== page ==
New AVH scanner offers inside look | AspenTimes.com

New AVH scanner offers inside look

John Colson

Aspen Valley Hospital just added the SOMATOM Sensation scanner to its diagnostic imaging department. The new 64-slice CT scanner improves diagnosis and treatment for patients throughout the Roaring Fork Valley. (Jordan Curet/The Aspen Times)

Aspen, CO ColoradoASPEN Aspen Valley Hospital announced recently that it now has the best available machine for taking a picture of a patient’s insides – with more speed and less discomfort than ever.The machine, a SOMATOM Sensation Scanner, cost $1.4 million – $750,000 of which came from the Aspen Valley Medical Foundation. Hospital representatives said the machine is in use for medical purposes other than cardiac examinations, but that it may not be ready for use in cardiac cases until early next year.Dr. Gordon Gerson, who has been a cardiologist at AVH since the early 1990s, said the new equipment represents “the Holy Grail” of diagnostic imaging equipment, noting that the technology has improved by leaps and bounds in the past five years.

But, Gerson added, the new scanner should not be viewed as anything more than “a complementary tool” to the hospital’s range of techniques for cardiac examination and diagnosis, such as the “nuclear stress test,” which involves the use of dye and exercise on a treadmill.The new scanner takes more images every time it fires; 64 “slices,” or images, as opposed to four “slices” per firing for the old machine, which the hospital purchased in 2001 and has now retired.The new equipment is said to have many other advantages over earlier CT scanners. “For example, we can now scan patients in a single breath hold, which results in more accurate diagnosis while also reducing examination time and increasing patient comfort. This is especially important with pediatric and trauma patients,” said AVH radiologist Dr. Dave Hollander.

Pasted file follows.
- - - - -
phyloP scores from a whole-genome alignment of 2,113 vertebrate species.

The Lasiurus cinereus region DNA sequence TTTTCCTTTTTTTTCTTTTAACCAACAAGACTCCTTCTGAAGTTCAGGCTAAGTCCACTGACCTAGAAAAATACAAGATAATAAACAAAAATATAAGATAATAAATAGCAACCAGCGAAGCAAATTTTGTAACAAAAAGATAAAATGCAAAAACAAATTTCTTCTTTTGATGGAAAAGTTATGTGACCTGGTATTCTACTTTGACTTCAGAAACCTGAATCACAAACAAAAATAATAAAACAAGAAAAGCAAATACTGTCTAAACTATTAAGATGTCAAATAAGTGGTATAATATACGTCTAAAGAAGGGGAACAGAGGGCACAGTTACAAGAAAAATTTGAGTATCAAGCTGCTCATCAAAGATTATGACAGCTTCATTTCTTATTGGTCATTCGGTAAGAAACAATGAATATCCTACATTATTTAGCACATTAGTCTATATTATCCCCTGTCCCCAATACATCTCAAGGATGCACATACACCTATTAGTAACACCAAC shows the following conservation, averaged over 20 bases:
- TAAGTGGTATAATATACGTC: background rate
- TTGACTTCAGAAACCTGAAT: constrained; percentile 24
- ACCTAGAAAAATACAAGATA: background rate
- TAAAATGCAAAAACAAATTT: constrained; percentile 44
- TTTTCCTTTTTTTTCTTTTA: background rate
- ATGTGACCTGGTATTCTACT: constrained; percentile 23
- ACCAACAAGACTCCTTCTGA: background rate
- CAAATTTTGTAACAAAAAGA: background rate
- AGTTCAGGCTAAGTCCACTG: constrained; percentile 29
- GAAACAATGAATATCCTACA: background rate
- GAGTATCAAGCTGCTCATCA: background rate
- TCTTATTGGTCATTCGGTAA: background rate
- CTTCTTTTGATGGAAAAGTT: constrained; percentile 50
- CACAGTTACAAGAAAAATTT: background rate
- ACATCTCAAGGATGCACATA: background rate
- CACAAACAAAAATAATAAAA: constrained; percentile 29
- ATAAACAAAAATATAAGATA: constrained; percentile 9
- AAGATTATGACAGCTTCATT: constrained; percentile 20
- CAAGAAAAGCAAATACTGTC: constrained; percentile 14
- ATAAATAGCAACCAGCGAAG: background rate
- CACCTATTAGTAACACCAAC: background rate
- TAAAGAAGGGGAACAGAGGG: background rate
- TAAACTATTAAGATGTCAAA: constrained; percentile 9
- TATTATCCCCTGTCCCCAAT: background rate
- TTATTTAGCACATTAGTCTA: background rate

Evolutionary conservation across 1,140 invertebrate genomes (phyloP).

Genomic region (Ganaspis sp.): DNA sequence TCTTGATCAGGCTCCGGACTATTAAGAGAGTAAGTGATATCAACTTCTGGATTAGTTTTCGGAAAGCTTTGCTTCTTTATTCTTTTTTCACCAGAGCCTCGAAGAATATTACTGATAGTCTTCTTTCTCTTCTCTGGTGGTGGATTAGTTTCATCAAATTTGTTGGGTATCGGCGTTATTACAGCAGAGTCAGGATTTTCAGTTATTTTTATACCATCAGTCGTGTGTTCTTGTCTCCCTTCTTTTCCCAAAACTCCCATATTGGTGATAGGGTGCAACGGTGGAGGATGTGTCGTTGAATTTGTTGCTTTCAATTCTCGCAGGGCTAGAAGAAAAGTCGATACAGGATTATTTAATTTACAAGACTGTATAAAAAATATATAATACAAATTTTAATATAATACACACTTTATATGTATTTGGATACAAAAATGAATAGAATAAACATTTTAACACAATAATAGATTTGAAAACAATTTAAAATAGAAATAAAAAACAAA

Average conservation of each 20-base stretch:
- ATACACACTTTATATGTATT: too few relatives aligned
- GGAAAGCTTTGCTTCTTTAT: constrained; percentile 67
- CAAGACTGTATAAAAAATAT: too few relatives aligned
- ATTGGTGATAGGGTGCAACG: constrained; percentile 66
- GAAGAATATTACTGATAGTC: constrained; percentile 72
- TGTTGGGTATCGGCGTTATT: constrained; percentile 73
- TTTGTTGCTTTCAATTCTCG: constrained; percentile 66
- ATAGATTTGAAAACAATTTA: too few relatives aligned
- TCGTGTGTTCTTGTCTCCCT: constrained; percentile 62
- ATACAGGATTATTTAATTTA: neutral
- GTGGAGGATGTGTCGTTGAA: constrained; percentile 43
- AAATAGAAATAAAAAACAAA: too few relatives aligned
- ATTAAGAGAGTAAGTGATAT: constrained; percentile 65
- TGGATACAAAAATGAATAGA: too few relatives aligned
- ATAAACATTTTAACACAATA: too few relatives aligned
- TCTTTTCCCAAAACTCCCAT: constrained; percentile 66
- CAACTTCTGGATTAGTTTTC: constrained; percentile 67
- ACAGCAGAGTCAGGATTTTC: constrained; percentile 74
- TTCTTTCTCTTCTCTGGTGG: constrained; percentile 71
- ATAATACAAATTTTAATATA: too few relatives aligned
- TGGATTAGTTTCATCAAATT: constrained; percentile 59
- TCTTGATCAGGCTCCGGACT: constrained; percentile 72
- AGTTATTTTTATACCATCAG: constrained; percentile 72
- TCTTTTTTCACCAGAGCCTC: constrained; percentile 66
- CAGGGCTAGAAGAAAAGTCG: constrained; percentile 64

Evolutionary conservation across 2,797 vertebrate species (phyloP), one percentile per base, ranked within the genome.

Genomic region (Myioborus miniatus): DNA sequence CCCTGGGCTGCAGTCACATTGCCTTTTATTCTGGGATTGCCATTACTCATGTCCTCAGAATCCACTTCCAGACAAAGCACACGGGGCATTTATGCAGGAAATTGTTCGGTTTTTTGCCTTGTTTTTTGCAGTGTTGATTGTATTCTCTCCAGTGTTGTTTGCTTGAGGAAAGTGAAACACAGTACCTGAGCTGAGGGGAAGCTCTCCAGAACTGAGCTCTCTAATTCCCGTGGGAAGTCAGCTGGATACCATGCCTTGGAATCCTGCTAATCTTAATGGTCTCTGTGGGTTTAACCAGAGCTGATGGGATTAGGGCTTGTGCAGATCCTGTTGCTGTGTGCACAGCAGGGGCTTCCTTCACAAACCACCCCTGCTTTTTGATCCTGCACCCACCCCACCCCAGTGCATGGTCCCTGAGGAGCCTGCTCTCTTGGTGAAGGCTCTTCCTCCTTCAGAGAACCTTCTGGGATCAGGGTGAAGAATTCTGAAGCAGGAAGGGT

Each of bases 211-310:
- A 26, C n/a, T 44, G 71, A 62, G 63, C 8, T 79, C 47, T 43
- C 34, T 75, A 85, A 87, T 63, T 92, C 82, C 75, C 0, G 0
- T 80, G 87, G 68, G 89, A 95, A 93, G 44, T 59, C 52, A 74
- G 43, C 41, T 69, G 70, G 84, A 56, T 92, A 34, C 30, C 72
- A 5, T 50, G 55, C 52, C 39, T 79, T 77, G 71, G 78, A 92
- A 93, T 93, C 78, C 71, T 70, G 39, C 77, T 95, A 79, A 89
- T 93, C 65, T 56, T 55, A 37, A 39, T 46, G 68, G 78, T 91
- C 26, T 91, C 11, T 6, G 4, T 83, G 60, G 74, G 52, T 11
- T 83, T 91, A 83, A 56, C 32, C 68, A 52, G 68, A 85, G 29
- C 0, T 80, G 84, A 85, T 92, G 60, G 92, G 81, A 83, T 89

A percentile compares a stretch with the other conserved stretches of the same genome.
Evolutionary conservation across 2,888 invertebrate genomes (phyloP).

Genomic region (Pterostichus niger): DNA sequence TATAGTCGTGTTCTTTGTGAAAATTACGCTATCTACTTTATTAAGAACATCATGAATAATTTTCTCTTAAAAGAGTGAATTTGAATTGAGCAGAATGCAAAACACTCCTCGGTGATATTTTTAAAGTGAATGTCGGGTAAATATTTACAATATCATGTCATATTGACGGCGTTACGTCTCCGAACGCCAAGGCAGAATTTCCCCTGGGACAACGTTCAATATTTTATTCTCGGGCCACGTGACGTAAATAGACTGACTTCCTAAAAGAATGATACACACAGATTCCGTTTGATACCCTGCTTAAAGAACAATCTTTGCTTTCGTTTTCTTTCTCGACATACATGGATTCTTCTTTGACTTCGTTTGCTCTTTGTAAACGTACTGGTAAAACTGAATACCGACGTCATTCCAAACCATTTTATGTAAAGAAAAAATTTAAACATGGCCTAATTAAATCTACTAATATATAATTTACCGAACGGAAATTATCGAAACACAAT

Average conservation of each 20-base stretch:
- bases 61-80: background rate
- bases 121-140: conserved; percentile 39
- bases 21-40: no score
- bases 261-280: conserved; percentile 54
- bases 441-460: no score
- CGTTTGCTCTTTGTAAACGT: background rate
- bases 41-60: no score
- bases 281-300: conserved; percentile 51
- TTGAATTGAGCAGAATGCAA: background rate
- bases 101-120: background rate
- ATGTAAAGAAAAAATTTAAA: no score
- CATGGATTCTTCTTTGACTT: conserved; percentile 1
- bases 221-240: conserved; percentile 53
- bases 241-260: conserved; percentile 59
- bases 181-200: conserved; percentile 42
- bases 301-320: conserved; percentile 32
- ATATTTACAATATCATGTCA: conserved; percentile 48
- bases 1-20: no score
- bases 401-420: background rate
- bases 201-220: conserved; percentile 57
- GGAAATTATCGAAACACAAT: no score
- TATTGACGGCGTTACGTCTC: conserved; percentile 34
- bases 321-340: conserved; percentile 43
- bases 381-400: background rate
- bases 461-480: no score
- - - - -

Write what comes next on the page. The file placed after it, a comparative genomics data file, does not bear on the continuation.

According to a statement from the hospital, the new device will help with numerous examinations, such as detecting strokes, head injuries, herniated discs and abscesses; locating fractures; determining the extend of bone and soft-tissue damage in trauma patients; diagnosing changes in various organs; examination of the heart and coronary vessels;[and early diagnosis of lung cancer. With the new scanner, the statement continued, “physicians are now able to look into the coronary arteries without having to introduce a catheter” and make “true-to-detail, three dimensional images of the inside of the heart and other parts of the body.”The scanner, which is relatively new to the medical community, has won some praise:”Superlatives should be applied judiciously. But there’s no denying the fact that the SOMATOM Sensation 64 is the world’s fastest CT scanner … delivering diagnostic image quality that up until now was not thought possible,” says a review on the TechRepublic website.But aside from cardiac diagnosis, declares the review, the new scanner also can be “a decisive factor in the early detection of tumors.”

Gerson said he already has several cardiac patients lined up for CT scans using the new equipment, as soon as it is set up and ready. He also said that, as far as he knows, pricing for use of the new instrument has yet to be determined.John Colson’s e-mail address isjcolson@aspentimes.com